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* Historically, most film portrayals of children and adolescents are phony from start to finish. When there is an exception to this, it often deals with negative aspects of young life. For a recent example, there was the grimly excellent British movie ''Bloody Kids,'' by Stephen Frears, which hit hardly a false note in its depiction of purposeless youngsters turning to destructive outlets.

Now there's an American film called Over the Edge that focuses on a similar subject. The film, directed by Jonathan Kaplan from a screenplay by Charles Haas and Tim Hunter, has a cautionary plot taking place in a ''planned community'' whose planners have neglected the fact that much of the population is 15 years old or under. The only place for the kids to hang out is an uninviting ''recreation center'' with a few pool tables. Since this quickly becomes tedious , and since the ''bad'' kids are lumped there with the ''good'' ones, mischief occasionally brews -- and the community hollers for the center to be shut down.

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In detailing this sad situation, replete with occasional vulgarity and references to drug use, the movie is ruefully convincing. Near the end, though, ''Over the Edge'' goes over the edge itself, as the kids take an apocalyptic revenge on their unfeeling town. And the finale is a cop-out in the most cowardly Hollywood tradition. Still, while the filmmakers can't quite sustain their vision, they make a lot of darkly telling points about the real needs of young people and the good intentions that simply aren't enough for adults to offer. Filmed with a rock-and-roll energy that never quite lapses into recklessness, ''Over the Edge'' is a flawed but memorable movie.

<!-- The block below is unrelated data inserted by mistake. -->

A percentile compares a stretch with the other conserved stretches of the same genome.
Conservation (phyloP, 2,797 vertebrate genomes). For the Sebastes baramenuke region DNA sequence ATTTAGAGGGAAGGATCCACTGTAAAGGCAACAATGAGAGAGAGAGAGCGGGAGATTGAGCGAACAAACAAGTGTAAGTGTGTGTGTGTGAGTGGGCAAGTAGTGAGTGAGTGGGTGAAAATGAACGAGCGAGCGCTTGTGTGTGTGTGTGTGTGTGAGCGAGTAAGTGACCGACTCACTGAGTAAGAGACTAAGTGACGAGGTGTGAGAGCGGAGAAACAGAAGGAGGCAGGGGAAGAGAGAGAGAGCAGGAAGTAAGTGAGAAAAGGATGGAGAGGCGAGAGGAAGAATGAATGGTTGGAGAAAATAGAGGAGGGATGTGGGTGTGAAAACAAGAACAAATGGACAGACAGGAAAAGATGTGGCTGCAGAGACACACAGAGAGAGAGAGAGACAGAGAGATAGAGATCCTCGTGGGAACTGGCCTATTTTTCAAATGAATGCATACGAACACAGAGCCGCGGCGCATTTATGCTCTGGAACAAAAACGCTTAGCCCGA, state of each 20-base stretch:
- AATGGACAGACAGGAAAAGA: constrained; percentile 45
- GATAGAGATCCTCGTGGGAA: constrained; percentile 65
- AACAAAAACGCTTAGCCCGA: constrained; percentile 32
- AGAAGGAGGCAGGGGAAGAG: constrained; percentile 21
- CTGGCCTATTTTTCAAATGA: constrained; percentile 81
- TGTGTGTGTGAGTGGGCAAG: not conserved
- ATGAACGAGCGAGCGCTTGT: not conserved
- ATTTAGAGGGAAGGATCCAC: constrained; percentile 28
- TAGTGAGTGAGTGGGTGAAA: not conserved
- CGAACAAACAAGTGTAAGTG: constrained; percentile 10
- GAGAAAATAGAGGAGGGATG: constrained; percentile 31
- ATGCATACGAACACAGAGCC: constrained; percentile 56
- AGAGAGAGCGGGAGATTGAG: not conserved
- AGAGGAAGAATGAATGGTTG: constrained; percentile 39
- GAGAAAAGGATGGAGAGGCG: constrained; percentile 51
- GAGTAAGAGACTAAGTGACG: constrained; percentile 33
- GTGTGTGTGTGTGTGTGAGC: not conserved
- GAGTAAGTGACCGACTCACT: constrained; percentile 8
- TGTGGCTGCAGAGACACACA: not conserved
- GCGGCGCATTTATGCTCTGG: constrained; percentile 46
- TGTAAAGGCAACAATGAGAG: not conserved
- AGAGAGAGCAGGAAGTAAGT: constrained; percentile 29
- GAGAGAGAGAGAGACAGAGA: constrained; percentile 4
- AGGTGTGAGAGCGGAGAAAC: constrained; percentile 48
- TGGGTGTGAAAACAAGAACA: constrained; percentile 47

Incidentally, its own history is as unusual as its story. Director Kaplan earned a deservedly high reputation a few years ago with a truck-driving melodrama called ''White Line Fever.'' On its strength, he was invited to make a big-budget Hollywood adventure called ''Mr. Billion,'' which was a failure on every level from the artistic to the financial. Back on the movie industry's poverty row, he has again shown his talent in ''Over the Edge,'' but its own studio declined to release it. After languishing on the shelf for a while, it had a limited showing at Joseph Papp's Public Theater in New York, where it garnered some rave reviews that parlayed the short run into a regular engagement at a real movie house - ironically the Cinema 3, an elegant and very un-''Over the Edge''-like theater in the Plaza Hotel. If its popularity holds up, it should be visible shortly in cities everywhere, a true success story, albeit an unexpected one.

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